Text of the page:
US manufacturing dropped sharply for the second consecutive month in February with across-the-board declines in nearly every category of product, the Federal Reserve reported Friday.
The decline kept overall industrial production from rebounding as analysts had forecast, despite a surge in the volatile utilities component.
Total output eked out a gain of 0.1%, after falling 0.4% in January — slightly better than originally reported — helped by the 3.7% surge in utilities, according to the monthly report.
But manufacturing — which is at the center of President Donald Trump’s aggressive trade policies — dropped 0.4% after a 0.5% decline in the prior month, which was an improvement on the 0.9% decline originally reported.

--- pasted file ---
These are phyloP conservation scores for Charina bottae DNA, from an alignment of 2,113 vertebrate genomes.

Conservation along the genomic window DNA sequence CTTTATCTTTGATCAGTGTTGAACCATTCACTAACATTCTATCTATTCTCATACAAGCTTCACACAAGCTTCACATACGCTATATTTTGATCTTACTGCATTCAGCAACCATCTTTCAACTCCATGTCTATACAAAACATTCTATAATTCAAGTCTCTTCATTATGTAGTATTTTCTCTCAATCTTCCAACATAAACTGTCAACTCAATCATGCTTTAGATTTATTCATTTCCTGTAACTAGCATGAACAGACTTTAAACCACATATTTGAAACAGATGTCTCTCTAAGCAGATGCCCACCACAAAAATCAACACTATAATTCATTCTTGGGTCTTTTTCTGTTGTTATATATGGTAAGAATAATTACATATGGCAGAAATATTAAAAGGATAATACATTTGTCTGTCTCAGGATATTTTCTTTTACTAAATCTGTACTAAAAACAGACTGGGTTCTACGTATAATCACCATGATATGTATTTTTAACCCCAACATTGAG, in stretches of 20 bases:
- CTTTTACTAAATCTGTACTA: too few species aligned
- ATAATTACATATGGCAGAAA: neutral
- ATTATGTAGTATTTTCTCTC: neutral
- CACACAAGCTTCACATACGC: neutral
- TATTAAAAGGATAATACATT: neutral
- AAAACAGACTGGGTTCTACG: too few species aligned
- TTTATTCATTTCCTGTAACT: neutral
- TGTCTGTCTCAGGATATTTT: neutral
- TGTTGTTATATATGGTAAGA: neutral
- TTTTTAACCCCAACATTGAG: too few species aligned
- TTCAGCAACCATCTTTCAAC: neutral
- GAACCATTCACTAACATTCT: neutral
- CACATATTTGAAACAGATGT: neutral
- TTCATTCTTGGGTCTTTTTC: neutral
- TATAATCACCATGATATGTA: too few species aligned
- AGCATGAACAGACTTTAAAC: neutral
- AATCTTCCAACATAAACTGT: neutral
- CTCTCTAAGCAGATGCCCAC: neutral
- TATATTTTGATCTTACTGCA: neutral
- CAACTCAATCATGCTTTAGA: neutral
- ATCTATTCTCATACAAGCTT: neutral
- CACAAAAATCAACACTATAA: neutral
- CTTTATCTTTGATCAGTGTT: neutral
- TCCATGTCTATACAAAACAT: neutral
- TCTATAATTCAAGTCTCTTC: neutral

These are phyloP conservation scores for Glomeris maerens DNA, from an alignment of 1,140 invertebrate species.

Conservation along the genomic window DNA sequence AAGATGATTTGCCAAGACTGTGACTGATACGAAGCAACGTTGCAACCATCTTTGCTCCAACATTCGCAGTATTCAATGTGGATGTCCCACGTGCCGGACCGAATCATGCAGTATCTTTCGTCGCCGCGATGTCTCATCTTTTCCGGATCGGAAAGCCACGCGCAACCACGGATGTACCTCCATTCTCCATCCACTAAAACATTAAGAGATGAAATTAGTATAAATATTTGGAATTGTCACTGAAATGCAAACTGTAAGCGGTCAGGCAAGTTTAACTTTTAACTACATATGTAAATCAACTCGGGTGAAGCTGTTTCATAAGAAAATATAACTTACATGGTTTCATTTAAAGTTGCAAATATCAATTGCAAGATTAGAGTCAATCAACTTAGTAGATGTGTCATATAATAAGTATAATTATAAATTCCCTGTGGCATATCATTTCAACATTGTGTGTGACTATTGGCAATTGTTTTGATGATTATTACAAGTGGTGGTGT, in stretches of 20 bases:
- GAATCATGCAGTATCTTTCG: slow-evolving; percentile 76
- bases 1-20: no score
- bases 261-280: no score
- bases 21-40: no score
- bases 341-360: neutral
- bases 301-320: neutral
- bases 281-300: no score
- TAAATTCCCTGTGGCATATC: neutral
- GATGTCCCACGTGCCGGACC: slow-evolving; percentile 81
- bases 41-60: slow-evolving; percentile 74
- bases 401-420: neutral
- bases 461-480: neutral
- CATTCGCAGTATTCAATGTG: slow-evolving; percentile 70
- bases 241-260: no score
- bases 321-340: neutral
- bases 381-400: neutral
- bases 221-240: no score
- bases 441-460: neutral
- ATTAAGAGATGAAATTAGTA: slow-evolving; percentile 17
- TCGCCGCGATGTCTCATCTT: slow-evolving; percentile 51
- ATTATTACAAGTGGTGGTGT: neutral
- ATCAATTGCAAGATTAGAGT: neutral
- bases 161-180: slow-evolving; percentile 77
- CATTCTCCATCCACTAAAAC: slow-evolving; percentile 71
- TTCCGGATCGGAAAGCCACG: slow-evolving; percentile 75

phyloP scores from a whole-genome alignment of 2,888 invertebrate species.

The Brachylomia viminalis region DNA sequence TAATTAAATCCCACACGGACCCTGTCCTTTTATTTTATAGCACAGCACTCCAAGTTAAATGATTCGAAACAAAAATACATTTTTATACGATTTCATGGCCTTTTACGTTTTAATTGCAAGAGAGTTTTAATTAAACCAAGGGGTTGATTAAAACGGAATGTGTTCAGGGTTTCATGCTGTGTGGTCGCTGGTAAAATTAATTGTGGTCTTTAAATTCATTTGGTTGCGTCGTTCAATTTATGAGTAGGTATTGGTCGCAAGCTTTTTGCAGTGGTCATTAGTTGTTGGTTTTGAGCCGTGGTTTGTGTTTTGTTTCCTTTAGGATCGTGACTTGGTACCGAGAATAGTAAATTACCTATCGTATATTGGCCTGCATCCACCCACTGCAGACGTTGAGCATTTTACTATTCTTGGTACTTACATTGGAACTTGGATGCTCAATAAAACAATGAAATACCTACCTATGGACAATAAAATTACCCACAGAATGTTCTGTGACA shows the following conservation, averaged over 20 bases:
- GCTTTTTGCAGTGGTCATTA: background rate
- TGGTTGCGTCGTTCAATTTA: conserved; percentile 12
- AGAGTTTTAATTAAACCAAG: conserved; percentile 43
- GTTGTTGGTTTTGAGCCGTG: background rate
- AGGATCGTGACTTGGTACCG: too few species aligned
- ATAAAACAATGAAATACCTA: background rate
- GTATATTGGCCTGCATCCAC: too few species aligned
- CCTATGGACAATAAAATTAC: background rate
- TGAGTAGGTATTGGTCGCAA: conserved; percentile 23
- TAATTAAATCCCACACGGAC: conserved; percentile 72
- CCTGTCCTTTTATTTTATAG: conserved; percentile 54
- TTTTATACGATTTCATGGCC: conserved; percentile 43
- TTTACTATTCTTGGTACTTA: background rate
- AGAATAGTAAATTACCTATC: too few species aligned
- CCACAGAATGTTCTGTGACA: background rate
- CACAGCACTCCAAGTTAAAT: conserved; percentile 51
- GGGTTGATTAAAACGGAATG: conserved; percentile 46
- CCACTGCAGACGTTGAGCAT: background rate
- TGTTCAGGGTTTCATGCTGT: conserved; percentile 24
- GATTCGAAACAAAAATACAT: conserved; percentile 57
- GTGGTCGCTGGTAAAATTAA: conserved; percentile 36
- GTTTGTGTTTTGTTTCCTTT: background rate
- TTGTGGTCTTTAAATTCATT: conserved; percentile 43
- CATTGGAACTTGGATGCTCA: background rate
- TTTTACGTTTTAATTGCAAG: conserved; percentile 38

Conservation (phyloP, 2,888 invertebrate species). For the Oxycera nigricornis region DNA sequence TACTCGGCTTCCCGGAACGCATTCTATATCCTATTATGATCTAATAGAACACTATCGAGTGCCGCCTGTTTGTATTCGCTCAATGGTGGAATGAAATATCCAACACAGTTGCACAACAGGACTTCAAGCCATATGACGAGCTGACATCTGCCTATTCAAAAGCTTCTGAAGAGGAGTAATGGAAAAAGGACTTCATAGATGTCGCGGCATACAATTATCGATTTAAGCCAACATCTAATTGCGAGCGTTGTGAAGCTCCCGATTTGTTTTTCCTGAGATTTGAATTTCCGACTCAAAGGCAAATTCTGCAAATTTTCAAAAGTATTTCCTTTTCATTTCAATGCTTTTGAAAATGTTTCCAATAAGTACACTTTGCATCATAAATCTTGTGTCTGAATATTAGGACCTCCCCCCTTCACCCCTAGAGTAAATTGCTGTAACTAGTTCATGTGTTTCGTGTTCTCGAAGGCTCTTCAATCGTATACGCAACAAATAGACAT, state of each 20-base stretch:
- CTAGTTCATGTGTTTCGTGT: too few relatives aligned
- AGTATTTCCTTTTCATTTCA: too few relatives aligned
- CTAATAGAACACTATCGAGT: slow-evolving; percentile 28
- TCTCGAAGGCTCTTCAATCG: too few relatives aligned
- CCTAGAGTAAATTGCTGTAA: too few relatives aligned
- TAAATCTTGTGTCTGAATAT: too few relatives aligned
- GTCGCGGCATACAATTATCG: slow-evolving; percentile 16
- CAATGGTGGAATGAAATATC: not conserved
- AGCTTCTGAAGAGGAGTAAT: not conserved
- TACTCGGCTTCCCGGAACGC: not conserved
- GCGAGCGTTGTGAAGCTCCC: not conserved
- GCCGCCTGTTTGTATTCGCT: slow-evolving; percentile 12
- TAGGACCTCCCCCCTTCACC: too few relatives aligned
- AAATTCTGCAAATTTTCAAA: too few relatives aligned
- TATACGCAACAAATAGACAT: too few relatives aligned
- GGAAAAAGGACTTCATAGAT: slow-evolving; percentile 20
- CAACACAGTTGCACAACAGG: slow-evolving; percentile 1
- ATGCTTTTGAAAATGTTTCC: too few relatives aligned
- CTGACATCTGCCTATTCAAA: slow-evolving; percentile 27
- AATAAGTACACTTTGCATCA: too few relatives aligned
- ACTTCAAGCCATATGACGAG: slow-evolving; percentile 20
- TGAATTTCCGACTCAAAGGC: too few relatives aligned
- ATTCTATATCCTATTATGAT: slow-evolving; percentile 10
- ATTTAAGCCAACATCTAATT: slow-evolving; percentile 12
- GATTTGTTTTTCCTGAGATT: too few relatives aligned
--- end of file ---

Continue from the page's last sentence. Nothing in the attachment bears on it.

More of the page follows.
Within the manufacturing sector the negatives were widespread including losses of about 2% for nonmetallic mineral products and machinery.
Output of motor vehicles and parts saw just a small dip, which was good news after the 7.6% drop in January, while computers and electronic products gained more than 1%.
The drop in motor vehicle production was essentially cancelled out by the gain in parts output. But excluding those two, total output was down 0.2%, according to the report.
Mining output, which includes oil and natural gas, rose 0.3% for the second month in a row, marking the 13th consecutive monthly increase.
Total industrial production remains 3.5 % above February 2018, while manufacturing is up 1 %.
With the tepid output, totally industrial capacity in use dipped for the third consecutive month to 78.2%.